Enter John Lithgow, slumming it as AA’s dad. He tells her that in Ireland, women are allowed one day a year where it’s socially acceptable to ask men questions. This day is called “Leap Year,” because it requires such an extreme leap in logic. If AA ever intends to someday wear pleated, pocket-less denim jeans she needs to get to Dublin and take advantage of it ASAFP. AA is all like: “No way, Dad!” to which Lithgow just nods, smiling stupidly. He’s thinking about his paycheck and how many lives he’ll save with the urban children’s theatre this paycheck will fund. That’s cool, Lithgow. We forgive you. I like that you showed up with crazy hair.



So now we are into the REAL plot of Leap Year. Amy Adams must road pic her way to Dublin so she can ask her boyfriend to marry her. Her main obstacle is God, who thinks its a shitty plan and tries to kill her airplane. His will to save her from herself does battle with her will to be a stay at home NPR mom. In the end it’s a draw: she continues her quest, but he sets her back by landing the airplaine in Whales.

God’s love isn’t ALL pain and damnation and eternal torture, however. He knows that Ireland is a rough place filled with wolf-hounds and banshees and writers inspired by James Joyce. If cute little Amy Adams is going to survive, she’ll need a charming rogue to guide her. So God instructs one of his elves to help her. His name is Bellend Sebastian, and he thinks your poetry is as deep and passionate as the eye of a thousand hurricanes. Venus hurricanes.

AA immediately dislikes Bellend Sebastion. First off, he smokes. Second off, his cheeky foreign car is a VW and not a SAAB. Third off, he won’t shave his meticulously trimmed beard. Fourth off, he eats these gigantic lettuce/mayo sandwiches and talks while he eats and laughs while he talks. Fifth off, she’s not convinced his calculated slaughter of innocent millions actually contributed to the “greater good”.

At this point, the trailer gives us a Max Fischer rendition of Romancing the Stone as our city girl contends with a series of uncivilized country bullshit. I mean, cows in the middle of the road? Muddy hills? Substandard electricity? Each step of the way Bellend Sebastion berates her upper-class snottiness and beerbongs a Guinness.

(Maybe you ladies can help me out with this. Do you think AA’s manifest selfishness is part of the plot, or just what Hollywood thinks of women in general (or Hollywoods impression of how women see themselves)? Notice how she makes everything about her. For instance:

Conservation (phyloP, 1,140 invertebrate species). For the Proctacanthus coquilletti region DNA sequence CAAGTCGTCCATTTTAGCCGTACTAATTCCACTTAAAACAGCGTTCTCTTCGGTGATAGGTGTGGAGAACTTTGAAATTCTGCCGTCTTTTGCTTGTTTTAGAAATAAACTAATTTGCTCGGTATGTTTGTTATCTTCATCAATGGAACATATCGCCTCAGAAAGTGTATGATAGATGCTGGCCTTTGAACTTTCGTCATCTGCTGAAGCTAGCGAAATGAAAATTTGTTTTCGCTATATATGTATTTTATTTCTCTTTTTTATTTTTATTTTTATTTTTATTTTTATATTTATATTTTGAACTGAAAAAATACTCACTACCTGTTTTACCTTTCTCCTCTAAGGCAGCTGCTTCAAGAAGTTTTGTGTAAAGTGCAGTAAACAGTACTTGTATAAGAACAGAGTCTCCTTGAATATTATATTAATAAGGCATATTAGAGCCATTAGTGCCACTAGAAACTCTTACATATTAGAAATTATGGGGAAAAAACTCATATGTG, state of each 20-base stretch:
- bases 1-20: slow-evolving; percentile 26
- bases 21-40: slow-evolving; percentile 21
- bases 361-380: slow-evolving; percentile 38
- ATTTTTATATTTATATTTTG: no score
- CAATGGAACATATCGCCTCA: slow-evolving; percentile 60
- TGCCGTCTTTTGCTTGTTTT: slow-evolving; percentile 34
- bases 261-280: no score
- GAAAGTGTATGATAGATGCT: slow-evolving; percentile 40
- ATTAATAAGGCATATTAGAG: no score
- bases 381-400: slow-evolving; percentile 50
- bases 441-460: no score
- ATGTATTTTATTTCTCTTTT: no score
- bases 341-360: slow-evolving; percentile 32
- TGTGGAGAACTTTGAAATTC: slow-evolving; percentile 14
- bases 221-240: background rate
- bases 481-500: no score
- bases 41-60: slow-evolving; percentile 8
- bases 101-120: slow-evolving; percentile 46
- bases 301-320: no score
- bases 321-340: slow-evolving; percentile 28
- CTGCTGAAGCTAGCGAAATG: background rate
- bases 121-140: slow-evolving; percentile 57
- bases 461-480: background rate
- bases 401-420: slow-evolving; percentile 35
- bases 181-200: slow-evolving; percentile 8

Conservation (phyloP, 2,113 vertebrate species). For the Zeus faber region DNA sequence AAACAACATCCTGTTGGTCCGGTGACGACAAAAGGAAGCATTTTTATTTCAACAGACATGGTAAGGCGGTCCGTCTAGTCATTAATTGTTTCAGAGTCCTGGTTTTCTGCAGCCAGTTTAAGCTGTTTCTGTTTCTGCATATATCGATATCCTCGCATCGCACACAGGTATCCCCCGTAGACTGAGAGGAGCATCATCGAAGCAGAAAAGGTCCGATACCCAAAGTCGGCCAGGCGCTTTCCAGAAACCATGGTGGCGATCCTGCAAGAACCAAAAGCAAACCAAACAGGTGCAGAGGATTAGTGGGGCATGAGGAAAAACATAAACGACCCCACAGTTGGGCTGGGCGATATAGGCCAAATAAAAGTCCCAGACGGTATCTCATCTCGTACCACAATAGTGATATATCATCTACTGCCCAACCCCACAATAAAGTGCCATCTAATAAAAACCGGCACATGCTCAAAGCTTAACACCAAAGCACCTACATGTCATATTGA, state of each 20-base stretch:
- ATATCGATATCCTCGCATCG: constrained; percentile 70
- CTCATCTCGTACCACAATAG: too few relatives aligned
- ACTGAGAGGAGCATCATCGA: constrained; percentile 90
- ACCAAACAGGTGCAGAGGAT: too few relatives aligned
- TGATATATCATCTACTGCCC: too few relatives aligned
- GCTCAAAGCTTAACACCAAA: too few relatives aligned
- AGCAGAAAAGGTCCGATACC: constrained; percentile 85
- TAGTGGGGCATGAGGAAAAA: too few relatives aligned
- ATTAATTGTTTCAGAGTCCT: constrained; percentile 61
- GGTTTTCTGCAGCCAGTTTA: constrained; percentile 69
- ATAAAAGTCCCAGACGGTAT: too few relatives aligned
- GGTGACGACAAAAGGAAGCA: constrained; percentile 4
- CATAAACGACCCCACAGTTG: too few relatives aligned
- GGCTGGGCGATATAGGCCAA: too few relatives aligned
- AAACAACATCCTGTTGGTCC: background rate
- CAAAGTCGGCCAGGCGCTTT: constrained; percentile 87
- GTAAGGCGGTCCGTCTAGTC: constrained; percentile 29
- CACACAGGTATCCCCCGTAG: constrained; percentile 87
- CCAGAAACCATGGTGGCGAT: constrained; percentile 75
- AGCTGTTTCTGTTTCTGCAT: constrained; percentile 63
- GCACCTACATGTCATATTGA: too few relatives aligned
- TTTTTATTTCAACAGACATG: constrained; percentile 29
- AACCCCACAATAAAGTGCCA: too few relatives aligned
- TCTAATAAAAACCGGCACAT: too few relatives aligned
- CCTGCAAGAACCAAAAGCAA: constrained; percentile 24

“You fried my blackberry!”
“You fried the VILLAGE!”

or, after destroying this guy’s sole mode of transport:

“My car!”
“My RIDE!”

Raise your hand if you think this is a purposeful character trait the script deals with (like they kind of did in Notting Hill). Or is this supposed to be funny, relatable behavior? I’m asking because I think it could help me with my own shitty films.)

They end up in a quaint Irish bed & breakfast where, for whatever stupid reason, they must pretend to be lovers to get a room. It won’t be easy because the pervert who owns the place is sentimental, and he demands they fuck on the dinner table to prove their love. As Bellend Sebastian gives it to her elf-style, she can’t deny that she likes it. For a country rogue, he has the soft, hair-free body of a pretty lesbian, and he’s extremely attentive to her filching instructions. When the hidden camera footage his the Internet an hour later, it’s so overwhelmingly romantic that men stop masturbating and call their wives.

Clearly, the two elves have fallen in love. I’d like to move on, but the trailer decides to throw us an “Amy Adams is a clutz” comedy scene for good measure. At this point I’m so “whatever” that I don’t even think it warrants actually saying “whatever,” so instead I’ll just say “wh”.

Guess what! At the very end Douchey McFerret-face shows up to — get this, ladies — finally propose to Amy Adams!!! It’s what she always wanted! But does she want it anymore? Tough call, right?

The Solution:
If this film ends with her saying “yes” and living the rest of her life with Adam Scott please email me so I can shit myself.

Conclusion:
I’m purposefully taking it easy on Amy Adams because I suspect she’s the baby I put in Meg Ryan on the set of When a Man Loves a Woman. I need to know before I go running my mouth and ruining my chances of sleeping with her if she’s not. I’m sure she’s very talented and that Leap Year is a very talented film and that she should call me or DM me on twitter maybe (not this weekend, baby, but January sometime).

Right here, Amy Adams